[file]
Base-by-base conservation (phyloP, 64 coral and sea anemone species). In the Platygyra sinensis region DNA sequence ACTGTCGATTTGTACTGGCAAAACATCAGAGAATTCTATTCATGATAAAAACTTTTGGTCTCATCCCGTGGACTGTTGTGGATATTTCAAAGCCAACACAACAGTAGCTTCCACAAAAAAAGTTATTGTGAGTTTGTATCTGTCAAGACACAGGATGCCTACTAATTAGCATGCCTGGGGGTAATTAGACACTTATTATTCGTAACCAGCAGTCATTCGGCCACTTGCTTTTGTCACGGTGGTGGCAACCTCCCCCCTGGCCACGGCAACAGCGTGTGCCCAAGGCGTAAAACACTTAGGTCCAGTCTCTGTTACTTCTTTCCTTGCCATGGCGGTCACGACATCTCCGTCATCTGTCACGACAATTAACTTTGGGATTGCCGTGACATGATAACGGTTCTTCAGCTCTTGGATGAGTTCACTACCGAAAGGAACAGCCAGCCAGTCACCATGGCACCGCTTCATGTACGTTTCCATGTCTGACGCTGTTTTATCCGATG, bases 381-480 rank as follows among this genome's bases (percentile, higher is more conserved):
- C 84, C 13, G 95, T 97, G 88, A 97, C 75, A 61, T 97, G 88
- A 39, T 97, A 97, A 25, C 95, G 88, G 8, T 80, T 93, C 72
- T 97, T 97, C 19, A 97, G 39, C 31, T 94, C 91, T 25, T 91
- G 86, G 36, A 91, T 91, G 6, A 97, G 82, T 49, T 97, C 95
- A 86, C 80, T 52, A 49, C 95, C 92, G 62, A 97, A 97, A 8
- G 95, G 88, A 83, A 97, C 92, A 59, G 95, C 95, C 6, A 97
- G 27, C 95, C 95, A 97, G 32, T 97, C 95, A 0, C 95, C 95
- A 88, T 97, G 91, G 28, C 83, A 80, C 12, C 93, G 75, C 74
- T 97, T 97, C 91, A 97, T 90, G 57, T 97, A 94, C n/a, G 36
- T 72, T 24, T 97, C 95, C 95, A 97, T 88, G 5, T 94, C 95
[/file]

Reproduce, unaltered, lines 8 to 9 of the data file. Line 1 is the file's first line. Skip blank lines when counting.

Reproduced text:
- G 27, C 95, C 95, A 97, G 32, T 97, C 95, A 0, C 95, C 95
- A 88, T 97, G 91, G 28, C 83, A 80, C 12, C 93, G 75, C 74